Implementation in Joomla

In Joomla2.5 and earlier, canonical URLs do not exist, so unless you use an extension, you go without them. In Joomla 3, they were introduced though. This solves quite a few issues, like the one in the example above (the one with and without the index.php part in the URL). The implementation is such that all URLs receive a canonical, usually pointing to themselves for correctly found preferred URLs, while non-preferred URLs sometimes point to the preferred ones.

Unfortunately the implementation is not yet fully correct. This is a work in progress feature that might be solved in near Joomla releases (including an initiative by Hannes Papenberg to work on this). Before we get this far, we need to live with some limitations.

One notorious (solved before Joomla 3.3) issue was one that happened on sites where the homepage was set-up as a list of featured articles. The canonical URL pointed to another page.  What this page was basically telling Google is: don't index the homepage, but index the page with "?view=featured" ....  Well, luckily this is solved, but there remain issues. Let's discuss a few:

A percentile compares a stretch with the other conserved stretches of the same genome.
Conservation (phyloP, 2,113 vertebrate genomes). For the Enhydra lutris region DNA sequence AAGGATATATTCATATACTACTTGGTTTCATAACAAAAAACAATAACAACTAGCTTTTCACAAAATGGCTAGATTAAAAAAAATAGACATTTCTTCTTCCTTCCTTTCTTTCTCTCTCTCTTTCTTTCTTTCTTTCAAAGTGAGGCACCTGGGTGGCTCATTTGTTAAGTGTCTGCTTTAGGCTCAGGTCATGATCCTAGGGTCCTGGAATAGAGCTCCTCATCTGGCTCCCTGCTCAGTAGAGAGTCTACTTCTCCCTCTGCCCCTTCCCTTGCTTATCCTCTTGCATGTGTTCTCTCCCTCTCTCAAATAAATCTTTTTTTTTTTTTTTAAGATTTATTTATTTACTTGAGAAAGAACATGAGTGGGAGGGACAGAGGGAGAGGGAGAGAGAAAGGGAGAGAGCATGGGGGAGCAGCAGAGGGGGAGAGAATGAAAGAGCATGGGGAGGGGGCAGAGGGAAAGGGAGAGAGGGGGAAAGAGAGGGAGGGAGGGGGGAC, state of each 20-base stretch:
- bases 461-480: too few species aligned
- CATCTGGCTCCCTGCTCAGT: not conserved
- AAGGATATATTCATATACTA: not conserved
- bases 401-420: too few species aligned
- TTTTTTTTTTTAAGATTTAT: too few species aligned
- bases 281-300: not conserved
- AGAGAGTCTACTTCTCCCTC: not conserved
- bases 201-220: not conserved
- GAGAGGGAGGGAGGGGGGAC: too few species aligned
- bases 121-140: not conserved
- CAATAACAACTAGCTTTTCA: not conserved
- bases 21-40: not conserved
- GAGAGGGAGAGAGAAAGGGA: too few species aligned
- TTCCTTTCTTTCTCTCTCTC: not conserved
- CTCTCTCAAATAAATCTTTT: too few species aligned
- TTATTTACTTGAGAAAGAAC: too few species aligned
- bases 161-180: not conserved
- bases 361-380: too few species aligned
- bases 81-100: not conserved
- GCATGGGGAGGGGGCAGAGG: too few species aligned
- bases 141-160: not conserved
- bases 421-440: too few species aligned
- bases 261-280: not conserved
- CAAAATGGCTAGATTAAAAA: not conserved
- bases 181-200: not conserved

Canonical URL for non-SEF URLs

As you may know, even if you have non-SEF URLs switched on, the non-SEF URL is still accessible. So you move to the non-SEF URL for the article with id = 1. This will be accessible like this:

  • /index.php?option=com_content&view=article&id=1

You would hope that the canonical URL for this would point to the SEF version of the article, but this is definitely not implemented yet. However, you would then at least expect it would point to its own URL, but it isn't:

  • /component/content/article?id=1

It simply points to a semi-SEF version of the URL.... Even more, if you now check the canonical URL of this page, it points to yet another page:

  • /component/content/article?id=article

This page does not even exits, it returms a 404-error. Happily this is basically the case for non-SEF URLs, but it still shows implementation is not really flawless... So, as long as you have a simple site with menu-items linked to single articles, you will probably not suffer, but on sites with more complex views, it might be good to be aware of the issue. There are some more examples, like incorrect canonicals for paginated blog and list views for categories, etc.